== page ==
Some people are staying silent out of grief, out of a need for time and space to process their emotions.
Some people are staying silent out of fear—
fear of the police,
fear for the safety of their families,
fear of backlash,
fear of looking dumb,
fear of losing followers, friends, or employment,
fear of being accused of “jumping on the bandwagon,”
fear of saying something unintentionally naive or ignorant,
fear of confrontation,
fear of domestic abuse from someone who disagrees,
fear of their own hypocrisy.
Some people are staying silent out of ignorance—they want to be more informed before they speak out. Perhaps they want to learn more about the impact of systemic racism and white privilege before they form their opinions. Perhaps they feel ill-equipped to make a statement. Their silence is based on a lack of understanding which they wish to rectify. “I’ll speak out once I know more.”
Some people are staying silent out of a different type of ignorance—an unwillingness to see or engage with the situation. “It will all blow over soon.”
I suppose, there are, perhaps, some people so sheltered from the news, people who have a very curated, limited, and filtered view of the world, who genuinely are unaware of what is happening around them. It is hard for me to believe that anyone in the 21st century can live under a rock that big and pervasive, but I don’t deny the possibility.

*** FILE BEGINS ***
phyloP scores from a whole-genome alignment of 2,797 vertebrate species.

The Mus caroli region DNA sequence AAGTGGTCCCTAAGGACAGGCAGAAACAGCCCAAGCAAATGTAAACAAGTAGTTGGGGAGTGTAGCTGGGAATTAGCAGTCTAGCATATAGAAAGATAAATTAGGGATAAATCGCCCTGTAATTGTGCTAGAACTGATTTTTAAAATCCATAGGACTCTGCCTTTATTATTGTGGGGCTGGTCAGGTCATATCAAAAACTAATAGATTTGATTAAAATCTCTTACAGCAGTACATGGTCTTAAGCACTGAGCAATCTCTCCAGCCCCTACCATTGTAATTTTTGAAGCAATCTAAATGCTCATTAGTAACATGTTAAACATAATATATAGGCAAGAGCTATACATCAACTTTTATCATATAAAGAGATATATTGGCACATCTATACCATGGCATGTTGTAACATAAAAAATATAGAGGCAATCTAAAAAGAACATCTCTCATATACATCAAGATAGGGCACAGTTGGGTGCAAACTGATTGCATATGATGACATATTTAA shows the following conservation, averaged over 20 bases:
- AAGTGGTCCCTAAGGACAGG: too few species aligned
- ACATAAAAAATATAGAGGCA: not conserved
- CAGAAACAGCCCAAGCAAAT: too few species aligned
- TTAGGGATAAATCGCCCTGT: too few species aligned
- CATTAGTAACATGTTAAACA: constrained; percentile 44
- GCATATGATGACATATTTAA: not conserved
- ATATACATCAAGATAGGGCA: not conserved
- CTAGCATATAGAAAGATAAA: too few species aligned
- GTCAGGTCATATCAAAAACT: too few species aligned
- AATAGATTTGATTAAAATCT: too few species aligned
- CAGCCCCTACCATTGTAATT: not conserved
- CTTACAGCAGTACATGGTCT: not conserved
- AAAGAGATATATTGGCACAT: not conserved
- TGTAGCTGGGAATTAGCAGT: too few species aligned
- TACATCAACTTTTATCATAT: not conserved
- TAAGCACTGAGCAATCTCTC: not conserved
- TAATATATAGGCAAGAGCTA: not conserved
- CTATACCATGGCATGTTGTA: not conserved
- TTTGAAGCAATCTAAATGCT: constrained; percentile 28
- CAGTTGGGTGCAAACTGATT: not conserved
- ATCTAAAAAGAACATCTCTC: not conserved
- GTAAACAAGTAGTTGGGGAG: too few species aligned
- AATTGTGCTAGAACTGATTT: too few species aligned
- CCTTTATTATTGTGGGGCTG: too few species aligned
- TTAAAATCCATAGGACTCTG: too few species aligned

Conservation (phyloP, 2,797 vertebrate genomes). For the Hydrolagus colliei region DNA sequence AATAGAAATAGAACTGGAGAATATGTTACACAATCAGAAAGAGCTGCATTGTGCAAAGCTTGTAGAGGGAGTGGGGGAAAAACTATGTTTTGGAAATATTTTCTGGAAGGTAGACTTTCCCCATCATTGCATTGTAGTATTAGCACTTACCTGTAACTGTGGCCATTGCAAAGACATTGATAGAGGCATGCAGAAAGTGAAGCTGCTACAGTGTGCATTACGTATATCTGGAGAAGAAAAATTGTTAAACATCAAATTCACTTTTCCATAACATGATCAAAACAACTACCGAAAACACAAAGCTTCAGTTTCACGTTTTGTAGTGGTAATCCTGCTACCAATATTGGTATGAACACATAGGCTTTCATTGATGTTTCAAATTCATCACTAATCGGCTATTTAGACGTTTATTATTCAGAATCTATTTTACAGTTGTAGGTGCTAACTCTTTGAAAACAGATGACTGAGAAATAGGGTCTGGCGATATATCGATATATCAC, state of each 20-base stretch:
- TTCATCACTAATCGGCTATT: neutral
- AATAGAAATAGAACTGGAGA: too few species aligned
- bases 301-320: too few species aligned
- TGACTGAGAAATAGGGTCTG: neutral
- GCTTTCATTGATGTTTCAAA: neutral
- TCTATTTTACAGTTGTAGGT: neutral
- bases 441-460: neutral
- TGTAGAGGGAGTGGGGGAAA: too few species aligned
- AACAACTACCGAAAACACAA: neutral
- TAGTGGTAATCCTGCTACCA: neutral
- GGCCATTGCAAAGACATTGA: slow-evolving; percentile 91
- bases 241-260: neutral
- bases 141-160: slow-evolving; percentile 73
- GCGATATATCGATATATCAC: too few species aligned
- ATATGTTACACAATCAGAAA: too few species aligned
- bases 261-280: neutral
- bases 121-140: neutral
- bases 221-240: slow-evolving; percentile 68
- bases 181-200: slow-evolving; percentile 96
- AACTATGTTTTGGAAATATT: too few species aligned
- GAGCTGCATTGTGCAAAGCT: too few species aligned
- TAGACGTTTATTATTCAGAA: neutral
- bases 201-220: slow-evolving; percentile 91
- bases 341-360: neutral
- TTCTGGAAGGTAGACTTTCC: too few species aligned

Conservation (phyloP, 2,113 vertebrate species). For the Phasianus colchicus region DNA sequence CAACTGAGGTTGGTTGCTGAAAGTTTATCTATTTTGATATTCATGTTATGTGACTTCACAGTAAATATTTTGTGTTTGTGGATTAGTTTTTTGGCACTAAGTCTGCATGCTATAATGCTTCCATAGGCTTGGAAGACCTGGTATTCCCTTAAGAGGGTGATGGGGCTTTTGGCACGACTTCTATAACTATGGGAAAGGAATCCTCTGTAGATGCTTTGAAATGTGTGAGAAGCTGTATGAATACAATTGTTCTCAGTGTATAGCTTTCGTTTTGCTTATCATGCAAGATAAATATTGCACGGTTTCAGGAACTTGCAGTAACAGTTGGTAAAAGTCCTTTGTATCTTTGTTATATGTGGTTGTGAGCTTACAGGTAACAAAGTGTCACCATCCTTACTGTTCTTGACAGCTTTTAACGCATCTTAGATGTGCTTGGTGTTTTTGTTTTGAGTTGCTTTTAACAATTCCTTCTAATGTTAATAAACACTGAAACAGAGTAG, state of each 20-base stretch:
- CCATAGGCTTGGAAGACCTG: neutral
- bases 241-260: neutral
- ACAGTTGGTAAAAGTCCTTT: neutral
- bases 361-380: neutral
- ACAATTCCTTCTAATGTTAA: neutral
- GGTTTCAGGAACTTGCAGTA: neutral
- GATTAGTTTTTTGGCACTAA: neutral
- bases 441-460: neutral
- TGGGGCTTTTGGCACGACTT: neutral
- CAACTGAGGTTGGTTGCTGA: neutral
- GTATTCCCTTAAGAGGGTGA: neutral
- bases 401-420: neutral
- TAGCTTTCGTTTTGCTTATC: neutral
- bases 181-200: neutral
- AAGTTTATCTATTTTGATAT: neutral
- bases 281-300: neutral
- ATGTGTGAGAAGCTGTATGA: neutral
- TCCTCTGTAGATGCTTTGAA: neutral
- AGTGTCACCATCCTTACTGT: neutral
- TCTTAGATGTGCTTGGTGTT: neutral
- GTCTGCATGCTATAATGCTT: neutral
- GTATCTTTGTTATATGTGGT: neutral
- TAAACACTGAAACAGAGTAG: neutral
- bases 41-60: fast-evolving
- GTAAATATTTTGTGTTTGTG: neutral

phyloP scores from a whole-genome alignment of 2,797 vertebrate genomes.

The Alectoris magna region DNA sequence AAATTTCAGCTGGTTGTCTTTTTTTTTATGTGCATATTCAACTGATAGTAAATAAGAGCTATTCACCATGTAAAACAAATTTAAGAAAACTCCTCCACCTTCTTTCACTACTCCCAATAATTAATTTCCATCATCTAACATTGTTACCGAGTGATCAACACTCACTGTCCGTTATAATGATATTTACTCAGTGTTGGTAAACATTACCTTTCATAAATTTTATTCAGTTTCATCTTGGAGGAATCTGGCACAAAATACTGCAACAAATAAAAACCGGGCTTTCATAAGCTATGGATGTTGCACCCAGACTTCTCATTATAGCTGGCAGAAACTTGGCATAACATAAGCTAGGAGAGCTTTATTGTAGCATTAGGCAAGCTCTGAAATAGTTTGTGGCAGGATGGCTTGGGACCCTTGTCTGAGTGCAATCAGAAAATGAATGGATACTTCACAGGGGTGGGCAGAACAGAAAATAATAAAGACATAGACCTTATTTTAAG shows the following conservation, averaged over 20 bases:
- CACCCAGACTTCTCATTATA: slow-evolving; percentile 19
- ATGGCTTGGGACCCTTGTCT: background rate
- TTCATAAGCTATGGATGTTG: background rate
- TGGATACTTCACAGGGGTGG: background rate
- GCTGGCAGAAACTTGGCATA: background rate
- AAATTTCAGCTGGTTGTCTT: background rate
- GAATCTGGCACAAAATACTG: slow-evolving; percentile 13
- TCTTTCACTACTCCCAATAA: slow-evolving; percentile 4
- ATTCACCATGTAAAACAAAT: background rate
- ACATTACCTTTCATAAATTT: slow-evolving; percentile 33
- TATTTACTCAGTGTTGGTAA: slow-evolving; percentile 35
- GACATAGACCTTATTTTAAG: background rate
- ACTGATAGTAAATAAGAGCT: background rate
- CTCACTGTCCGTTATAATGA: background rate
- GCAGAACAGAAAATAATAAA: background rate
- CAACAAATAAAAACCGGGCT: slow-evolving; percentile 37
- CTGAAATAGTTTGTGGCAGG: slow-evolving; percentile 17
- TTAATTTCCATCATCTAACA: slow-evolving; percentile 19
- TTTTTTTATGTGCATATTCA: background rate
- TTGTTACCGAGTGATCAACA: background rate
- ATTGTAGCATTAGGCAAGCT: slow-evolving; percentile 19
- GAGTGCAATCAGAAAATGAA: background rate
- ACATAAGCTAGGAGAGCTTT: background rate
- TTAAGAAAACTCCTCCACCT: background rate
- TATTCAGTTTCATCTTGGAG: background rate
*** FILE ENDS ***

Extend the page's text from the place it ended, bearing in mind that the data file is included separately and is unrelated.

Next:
Some people are staying silent because they have nothing nice to say, so are choosing to say nothing at all.
Some people are staying silent out of confusion—they are getting mixed messages from the leaders of the country, from the media, from the people around them and they don’t know who to believe or how to feel. Maybe their instincts, their intellect, their ingrained bias are all at war within them.
Some people are staying silent out of apathy—they’re tired of hearing about race, tired of the news and the media. Perhaps this apathy stems from a feeling of overwhelmed helplessness. Perhaps that has festered overtime and turned to an underlying bitterness and resentment.
What are ‘valid’ reasons for silence?
Which ones should be questioned, pushed back against?
Who is your silence serving?
What is your silence saying?